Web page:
Tall tales in Texas

They are off and racing armadillos near Corpus Christi in south Texas, USA.
This is one of the more unusual pursuits for those planning to visit this city that badges itself as all-American and hugs a coastal bend in the Gulf of Mexico.
Armadillos are part of the Texas folklore, and there’s even a World Armadillo Breeding and Racing Association.
This is cowboy country and Matt Strange’s family operates a real-life Texas themed events business that offers award-winning catering and entertainment that includes armadillo racing. Matt’s a walking encyclopaedia when it comes to these cute critters.
He says there are 18 species of armadillo and they don’t bite, but use their molars to chew food.
“They can walk underwater and hold their breath for six minutes to cross river beds. They can clean-up 30,000 ants a day which is just perfect to keep the fire ant population around here in check,” Matt said.
He instructs me to put on a pair of gloves and pick one of the two fenced lanes that are used for racing. The object is to herd the armadillo up the runway and close the doors on the box at the finish line. First one to do so wins the race.
I am paired up with an English visitor who looks very apprehensive when he is handed his armadillo. Matt’s the starter and we’re away, but my ‘mount’ is a wayward runaway while the next lane is fast and direct.
The nine-banded armadillo is common in these parts with its relatives having made their way from Brazil via Mexico. The mothers give birth to four babies all of the same sex.
These bizarre creatures have a bone-like external shell and resemble mini-dinosaurs. They are referred to by the locals as a ‘Texas speed bump’. Unfortunately drivers certainly feel a bump in the night from these hard-shelled mammals.
Matt says he used to run pig racing, but racing armadillos is hilarious and generates greater interest, particularly with international visitors.
The food’s just as good as the fun, with Matt’s family business well known for its catering. They were hired by former president George Bush and Mrs Bush to organise a congressional barbeque on the south lawn of the White House.
Corpus Christi is the largest coastal city in south Texas with a population of around 300,000. In the middle of the year it’s hot and dry with temperatures above 30 degrees centigrade accompanied by strong winds.
You can cool down with a Shiner Bock. This dark beer is brewed by the oldest independent brewery in Texas. It might be a local joke, but if you happen to walk into the wrong bar and ask for a Shiner, you may wind up with a black eye instead of a beer.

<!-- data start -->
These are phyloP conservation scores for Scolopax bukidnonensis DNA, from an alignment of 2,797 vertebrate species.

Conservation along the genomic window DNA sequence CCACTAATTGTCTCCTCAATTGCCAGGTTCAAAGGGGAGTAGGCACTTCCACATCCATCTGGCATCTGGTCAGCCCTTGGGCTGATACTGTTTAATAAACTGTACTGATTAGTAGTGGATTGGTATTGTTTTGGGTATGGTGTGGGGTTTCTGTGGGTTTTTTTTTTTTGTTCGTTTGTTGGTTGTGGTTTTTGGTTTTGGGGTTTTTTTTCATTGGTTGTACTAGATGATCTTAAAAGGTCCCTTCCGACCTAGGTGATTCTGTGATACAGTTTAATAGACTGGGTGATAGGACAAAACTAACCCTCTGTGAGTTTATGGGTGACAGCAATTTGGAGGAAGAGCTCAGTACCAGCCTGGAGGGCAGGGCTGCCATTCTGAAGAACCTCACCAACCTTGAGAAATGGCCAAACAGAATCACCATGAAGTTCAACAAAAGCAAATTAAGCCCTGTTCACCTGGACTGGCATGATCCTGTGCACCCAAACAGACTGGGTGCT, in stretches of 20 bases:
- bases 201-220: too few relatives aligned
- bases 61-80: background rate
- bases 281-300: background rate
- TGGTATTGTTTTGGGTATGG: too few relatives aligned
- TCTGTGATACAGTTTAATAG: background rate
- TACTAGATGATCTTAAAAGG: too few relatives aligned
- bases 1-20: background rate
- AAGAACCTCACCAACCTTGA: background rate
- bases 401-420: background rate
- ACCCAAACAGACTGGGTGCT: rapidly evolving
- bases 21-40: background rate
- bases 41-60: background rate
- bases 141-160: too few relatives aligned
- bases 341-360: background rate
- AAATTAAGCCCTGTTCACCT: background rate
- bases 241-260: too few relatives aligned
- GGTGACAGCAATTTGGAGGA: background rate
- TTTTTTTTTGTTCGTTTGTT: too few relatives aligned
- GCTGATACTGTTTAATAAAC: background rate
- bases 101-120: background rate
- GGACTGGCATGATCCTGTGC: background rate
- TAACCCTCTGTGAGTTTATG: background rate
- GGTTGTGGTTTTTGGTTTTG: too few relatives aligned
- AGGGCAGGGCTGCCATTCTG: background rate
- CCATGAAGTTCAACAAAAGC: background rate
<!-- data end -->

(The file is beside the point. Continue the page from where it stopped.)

Corpus Christi is also home to former World War II aircraft carrier the USS Lexington that is a now a floating museum accessed via a walkway from the shore. This interactive experience includes five self-guided tour routes up and down steep ladders that take you through the flight deck, bridge and decks below. The mega theatre turns your seat into a cockpit of a jet fighter during war games.
Scenes from the Hollywood blockbuster Pearl Harbour with Ben Affleck were filmed aboard the vessel known as the Blue Ghost because of her paint colour and the fact she was the only carrier not to wear camouflage. Japanese propaganda announced her sunk many times but she was always to ‘reappear’ to fight again.
Other attractions of interest include the Texas State Aquarium with animal feedings and hands-on programs.
Dining out in these parts includes lots of beef, quail and chicken. Cheese grits made with oats topped with cheese, and even sausage grits are popular to kick-start your day. South Texas is also heavily influenced by zesty Mexican food specialities. Corpus Christi airport is serviced by short haul jet flights from Dallas and Houston.

THEY’RE OFF: Armadillo racing is harmless and part of Texas folklore.
THEY’RE OFF: Armadillo racing is harmless and part of Texas folklore.
BATTLE STATIONS: Relive the climatic battles of the USS Lexington when you board this floating museum.
BATTLE STATIONS: Relive the climatic battles of the USS Lexington when you board this floating museum.

Leave a Reply

Fill in your details below or click an icon to log in:

WordPress.com Logo

You are commenting using your WordPress.com account. Log Out /  Change )

Twitter picture

You are commenting using your Twitter account. Log Out /  Change )

Facebook photo

You are commenting using your Facebook account. Log Out /  Change )

Connecting to %s